Inside, the restaurant was set with a brick wall on the left and flanked by their bar on the right. The red brick and mortar ran the length of the restaurant. On it were black boards written with white chalk. One listed their online presence, another gave out the wifi password, and the rest engaged guests to try their salt series. Multiple glasses of wine meets multiple servings of cheese and meats. A more fulsome listing of each was charted on the back wall, more chalk written on a larger black board.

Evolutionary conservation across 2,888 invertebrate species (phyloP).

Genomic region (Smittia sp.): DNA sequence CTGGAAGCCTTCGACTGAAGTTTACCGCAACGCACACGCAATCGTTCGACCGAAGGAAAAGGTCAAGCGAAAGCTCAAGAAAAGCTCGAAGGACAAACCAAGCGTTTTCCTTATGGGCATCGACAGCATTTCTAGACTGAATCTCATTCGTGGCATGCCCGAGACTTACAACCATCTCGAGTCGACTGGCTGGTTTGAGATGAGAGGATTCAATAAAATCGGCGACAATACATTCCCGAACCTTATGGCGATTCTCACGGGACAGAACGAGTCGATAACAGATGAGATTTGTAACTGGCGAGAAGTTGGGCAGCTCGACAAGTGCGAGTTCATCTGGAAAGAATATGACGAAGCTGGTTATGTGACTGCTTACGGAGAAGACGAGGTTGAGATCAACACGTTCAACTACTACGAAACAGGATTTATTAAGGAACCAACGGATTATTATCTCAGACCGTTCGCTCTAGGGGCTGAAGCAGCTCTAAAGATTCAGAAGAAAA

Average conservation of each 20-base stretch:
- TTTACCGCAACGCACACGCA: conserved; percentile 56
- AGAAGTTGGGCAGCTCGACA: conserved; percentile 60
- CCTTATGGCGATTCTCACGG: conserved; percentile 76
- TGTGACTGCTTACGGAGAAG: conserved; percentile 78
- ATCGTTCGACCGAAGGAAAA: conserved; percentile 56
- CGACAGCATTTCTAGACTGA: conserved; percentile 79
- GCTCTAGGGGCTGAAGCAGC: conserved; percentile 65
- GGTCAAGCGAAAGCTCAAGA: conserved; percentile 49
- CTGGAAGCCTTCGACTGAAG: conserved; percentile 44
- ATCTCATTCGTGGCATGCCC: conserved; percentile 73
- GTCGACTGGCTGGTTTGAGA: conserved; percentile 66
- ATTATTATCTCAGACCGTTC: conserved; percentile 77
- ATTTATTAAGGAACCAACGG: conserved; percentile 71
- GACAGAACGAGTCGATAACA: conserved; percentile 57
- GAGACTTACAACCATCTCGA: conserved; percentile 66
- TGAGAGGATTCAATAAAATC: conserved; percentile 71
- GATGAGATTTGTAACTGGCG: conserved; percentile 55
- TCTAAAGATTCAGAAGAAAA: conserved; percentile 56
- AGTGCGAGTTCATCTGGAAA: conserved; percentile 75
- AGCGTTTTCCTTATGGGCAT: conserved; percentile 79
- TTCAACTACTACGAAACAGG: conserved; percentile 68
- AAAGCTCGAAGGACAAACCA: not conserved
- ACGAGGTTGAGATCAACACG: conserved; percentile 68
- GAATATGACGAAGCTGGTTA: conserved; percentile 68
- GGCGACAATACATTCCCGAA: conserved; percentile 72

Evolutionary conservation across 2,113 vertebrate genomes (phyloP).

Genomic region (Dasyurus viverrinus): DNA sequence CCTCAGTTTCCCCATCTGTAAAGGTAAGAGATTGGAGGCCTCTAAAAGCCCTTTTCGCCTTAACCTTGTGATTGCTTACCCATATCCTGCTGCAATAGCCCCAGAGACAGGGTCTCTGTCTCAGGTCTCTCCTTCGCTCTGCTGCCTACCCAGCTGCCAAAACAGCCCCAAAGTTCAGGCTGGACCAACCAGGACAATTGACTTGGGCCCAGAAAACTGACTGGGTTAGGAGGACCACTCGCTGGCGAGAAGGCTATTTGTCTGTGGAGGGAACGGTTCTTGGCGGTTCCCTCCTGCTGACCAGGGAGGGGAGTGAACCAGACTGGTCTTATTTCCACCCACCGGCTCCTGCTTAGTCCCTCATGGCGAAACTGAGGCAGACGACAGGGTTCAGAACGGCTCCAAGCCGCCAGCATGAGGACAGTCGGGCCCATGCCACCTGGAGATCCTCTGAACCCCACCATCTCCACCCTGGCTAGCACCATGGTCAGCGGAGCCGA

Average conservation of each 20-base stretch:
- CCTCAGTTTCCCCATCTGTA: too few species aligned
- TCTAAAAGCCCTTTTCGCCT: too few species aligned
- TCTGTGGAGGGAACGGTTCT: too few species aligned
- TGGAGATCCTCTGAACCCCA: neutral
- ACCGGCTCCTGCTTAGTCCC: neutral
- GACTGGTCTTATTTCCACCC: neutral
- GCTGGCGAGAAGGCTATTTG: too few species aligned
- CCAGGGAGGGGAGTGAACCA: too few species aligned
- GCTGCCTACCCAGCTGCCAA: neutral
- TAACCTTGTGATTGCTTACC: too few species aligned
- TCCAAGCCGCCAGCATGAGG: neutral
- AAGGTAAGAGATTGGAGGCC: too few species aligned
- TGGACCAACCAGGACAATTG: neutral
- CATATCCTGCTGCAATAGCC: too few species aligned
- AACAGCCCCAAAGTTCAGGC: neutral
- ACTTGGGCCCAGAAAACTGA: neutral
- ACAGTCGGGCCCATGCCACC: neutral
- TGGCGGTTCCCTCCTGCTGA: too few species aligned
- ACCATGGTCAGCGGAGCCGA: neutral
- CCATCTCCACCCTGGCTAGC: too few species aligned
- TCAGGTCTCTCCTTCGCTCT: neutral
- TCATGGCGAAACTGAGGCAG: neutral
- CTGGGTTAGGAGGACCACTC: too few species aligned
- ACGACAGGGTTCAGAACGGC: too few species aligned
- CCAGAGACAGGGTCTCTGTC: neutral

The preparation portion of the bar was boxed off with glass. Behind it was a refrigerator, a meat slicer, boxes of fine cheeses, and all the plates you would need to serve on. On top of the glass counter was a row of piggy banks in different styles and different colours. Some pigs were polka dotted, others had pointed ears, one was speckled in paisley, another stood up right. I didn’t get their significance and didn’t bother to ask. But was it pig for pork and ham they specialized in. Another more realistic pig, sat high above the black board wall, at the back of the room. But they were pretty much the only element here that served no other function outside of decoration.